Last time, I described the Book of the Giants. Probably written in the third or second centuries BC, this text is closely related to the Book of 1 Enoch and its story of fallen angels begetting monstrous offspring on human women. The book probably originated and circulated in the Jewish world, probably in the sectarian traditions we call “Enochic.” It was known at Qumran, and Aramaic fragments have been found among the Dead Sea Scrolls. Never, though, was it approved or widely known, in the later Rabbinic tradition that became the Jewish mainstream. (The Babylonian Talmud does cite one reference to Ohya, son of Semjaza, who is prominent in the Book of the Giants).
But if the book vanished from the Jewish world, it had an afterlife that was far-reaching, and quite puzzling. The Book of the Giants was venerated by the Manicheans, the Dualist religion formed in the third century AD by the Mesopotamian prophet Mani, which spread across Asia, and only perished in the seventeenth century. Mani extensively rewrote the text to express his own distinctive doctrines. In that form, the Manicheans treated the work as canonical, and through them (as we have seen) it circulated in a dozen languages. Possibly, they also liked it because its condemnation of the evil forces ruling the world meshed well with their own experience of persecution at the hands of worldly regimes: mani himself was executed, possibly crucified. The word Kawan, the name for the book’s Persian version, could mean either Giants or Tyrants.
That continuity – from the Jewish sectarian world into Manicheanism – is intriguing. It fits well with other evidence that suggests Mani’s links to older Jewish sectarian and Jewish-Christian baptismal movements like the Elchasaites. In turn, those “Babylonian Baptists” might even have had some kind of linkage with Qumran, and conceivably the Essenes. (Again, I have posted a few times on that theme). It is fascinating to think of the heritage of that long-dead Jewish sectarian world still flourishing in medieval Central and Eastern Asia: from Qumran into Turkestan.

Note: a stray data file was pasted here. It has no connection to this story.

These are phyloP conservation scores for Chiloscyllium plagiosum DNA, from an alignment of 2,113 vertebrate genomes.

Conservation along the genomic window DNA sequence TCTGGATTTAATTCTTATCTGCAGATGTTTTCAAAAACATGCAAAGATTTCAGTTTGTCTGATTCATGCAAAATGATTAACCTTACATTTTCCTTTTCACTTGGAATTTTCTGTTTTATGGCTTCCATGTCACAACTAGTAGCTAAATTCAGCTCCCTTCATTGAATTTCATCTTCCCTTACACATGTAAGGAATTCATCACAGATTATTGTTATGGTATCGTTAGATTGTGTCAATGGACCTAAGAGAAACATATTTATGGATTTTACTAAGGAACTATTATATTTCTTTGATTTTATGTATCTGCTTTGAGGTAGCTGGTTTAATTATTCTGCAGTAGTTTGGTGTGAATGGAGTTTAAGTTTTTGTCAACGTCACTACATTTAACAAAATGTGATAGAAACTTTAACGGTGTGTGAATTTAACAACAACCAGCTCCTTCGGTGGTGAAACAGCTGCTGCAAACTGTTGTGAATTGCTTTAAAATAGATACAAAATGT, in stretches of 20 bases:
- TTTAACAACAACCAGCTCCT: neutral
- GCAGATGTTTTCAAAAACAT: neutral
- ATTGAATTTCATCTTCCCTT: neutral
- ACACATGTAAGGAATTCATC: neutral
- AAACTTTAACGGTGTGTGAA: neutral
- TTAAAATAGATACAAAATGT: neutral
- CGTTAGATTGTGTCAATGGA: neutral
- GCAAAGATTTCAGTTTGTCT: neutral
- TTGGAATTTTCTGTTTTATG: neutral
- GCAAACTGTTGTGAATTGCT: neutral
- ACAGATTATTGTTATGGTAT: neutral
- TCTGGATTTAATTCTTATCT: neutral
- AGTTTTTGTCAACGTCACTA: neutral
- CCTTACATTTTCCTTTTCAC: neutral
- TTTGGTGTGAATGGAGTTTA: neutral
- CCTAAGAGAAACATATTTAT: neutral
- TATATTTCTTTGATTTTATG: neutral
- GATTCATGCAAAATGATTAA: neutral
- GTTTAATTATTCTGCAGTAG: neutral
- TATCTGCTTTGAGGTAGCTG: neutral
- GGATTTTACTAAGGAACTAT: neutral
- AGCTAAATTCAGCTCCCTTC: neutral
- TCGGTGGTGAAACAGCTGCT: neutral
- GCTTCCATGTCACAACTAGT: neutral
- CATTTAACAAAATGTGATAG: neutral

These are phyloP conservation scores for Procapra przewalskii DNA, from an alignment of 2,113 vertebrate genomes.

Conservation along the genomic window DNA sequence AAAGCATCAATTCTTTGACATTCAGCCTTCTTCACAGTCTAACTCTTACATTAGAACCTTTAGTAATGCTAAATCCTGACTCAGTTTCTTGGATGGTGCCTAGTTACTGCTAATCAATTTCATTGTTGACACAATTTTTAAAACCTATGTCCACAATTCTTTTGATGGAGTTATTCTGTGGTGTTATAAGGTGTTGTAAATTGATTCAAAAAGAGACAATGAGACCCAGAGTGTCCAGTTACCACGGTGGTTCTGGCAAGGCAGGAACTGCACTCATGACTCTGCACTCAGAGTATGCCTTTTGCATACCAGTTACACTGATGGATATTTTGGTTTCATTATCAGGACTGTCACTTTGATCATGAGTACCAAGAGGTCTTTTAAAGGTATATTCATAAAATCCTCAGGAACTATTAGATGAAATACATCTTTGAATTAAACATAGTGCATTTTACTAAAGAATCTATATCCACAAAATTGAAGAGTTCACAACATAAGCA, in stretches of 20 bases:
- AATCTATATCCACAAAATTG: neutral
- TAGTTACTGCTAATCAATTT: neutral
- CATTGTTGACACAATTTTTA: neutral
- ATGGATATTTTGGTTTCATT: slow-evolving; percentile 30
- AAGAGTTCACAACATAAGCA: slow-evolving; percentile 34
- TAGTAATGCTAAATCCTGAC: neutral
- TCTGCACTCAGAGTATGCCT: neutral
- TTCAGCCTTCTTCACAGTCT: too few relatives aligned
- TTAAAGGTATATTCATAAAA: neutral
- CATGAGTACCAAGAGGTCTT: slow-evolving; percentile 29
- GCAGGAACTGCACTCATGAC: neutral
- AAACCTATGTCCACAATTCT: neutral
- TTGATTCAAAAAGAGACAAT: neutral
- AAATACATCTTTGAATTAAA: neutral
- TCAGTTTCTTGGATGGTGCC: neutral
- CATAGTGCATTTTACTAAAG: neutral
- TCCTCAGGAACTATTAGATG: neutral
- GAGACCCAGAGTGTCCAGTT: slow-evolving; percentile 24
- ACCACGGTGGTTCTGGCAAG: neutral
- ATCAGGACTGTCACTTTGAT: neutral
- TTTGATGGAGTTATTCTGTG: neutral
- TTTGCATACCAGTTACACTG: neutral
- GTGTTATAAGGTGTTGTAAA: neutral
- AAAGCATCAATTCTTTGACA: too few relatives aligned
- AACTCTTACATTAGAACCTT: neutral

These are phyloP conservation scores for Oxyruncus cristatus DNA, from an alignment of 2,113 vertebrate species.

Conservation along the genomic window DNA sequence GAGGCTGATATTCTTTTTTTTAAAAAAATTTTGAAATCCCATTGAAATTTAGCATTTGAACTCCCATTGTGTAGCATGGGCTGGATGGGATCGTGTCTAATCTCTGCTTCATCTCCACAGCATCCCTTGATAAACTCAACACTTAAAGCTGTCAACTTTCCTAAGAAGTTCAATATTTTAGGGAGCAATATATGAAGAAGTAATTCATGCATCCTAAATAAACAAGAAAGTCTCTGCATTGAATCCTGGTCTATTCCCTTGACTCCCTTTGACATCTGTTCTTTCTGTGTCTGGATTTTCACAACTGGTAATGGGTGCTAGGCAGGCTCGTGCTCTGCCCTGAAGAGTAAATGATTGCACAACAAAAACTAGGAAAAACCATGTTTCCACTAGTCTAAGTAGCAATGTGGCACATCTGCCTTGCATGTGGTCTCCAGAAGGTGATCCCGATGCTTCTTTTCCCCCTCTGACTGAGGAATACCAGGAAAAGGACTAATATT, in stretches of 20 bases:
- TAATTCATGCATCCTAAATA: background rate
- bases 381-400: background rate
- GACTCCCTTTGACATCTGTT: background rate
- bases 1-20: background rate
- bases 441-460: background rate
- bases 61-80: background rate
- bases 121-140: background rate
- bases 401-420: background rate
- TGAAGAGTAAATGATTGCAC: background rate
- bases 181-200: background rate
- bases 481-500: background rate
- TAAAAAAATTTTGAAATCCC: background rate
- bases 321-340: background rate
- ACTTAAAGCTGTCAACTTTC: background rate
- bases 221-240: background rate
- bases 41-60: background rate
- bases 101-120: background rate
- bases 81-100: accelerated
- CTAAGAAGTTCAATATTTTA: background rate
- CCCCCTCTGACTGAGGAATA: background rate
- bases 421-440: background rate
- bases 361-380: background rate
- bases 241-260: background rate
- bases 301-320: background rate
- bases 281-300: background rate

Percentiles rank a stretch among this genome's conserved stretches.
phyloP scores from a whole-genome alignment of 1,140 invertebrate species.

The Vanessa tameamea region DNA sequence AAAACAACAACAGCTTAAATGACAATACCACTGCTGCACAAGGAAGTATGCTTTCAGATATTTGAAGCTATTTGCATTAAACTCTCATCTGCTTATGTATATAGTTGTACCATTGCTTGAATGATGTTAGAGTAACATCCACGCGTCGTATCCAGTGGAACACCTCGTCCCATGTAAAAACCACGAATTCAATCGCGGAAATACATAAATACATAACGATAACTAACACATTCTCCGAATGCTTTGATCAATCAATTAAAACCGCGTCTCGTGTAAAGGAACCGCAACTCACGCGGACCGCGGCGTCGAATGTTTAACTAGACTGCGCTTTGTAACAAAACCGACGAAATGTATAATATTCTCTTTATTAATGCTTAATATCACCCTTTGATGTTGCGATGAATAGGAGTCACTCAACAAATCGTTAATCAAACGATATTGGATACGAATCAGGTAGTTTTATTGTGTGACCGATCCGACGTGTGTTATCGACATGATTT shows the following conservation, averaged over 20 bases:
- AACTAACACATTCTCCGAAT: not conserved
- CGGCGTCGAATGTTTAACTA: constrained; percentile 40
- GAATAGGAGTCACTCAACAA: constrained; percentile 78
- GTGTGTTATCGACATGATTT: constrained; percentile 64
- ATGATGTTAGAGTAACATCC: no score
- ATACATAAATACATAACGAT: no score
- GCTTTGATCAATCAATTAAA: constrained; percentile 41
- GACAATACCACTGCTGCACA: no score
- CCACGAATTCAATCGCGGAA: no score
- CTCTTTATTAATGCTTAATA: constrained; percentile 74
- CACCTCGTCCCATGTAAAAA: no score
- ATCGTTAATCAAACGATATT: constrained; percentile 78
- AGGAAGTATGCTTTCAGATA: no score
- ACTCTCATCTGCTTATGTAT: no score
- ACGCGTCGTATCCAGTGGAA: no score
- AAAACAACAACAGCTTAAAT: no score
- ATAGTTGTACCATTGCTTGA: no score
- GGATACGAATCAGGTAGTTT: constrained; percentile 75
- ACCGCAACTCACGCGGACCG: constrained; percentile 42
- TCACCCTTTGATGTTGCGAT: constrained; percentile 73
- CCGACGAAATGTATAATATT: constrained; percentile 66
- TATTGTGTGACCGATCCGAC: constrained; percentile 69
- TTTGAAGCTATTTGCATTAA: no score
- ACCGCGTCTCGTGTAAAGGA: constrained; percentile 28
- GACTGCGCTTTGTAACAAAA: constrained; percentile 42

Whatever we make of those possible connections, though, the Book of the Giants is significant enough in its own right for what it tells us about the growth of literary cultures. From the fifth century onwards, ancient Israel moved towards finding religious authority in texts and scriptures, rather than direct charismatic or prophetic inspiration. We see the emergence of a religion of the Bible, which achieved canonized form by around 200 BC.
The Book of the Giants shows this process at work in highly developed form – I almost said, in full flood. Not only are writers developing stories, but they are doing so in amazingly florid form, creating whole new mythologies packed with abundant names and titles. Presumably, some authors are sitting down and inventing these names of demons and giants afresh, while others are taking those and adding their own contributions to the expanding mythos. As we know from modern-day fantasy writers, once that process begins, it rapidly spreads and expands. This is exactly what was happening in this same era with angels, who now acquired names and individual identities.
Just why authors are so committed to inventing names so prolifically is not obvious, but I have suggested elsewhere that this might be connected with magical practices. If you knew the names of demons or evil forces, you could invoke or combat them.
The Book of the Giants thus offers a wonderful snapshot of this literary universe as it would have existed in, say, the third or second centuries BC. If not for its chance survival at Qumran, would we ever have suspected the existence of this ornate mythos?
One major source on these themes is John C. Reeves, Jewish Lore in Manichaean Cosmogony: Studies in the Book of Giants Traditions (1992). For the Enochic heritage, see Nicholas J. Baker-Brian, Manichaeism: An Ancient Faith Rediscovered (Bloomsbury, 2011), especially pp. 86-89.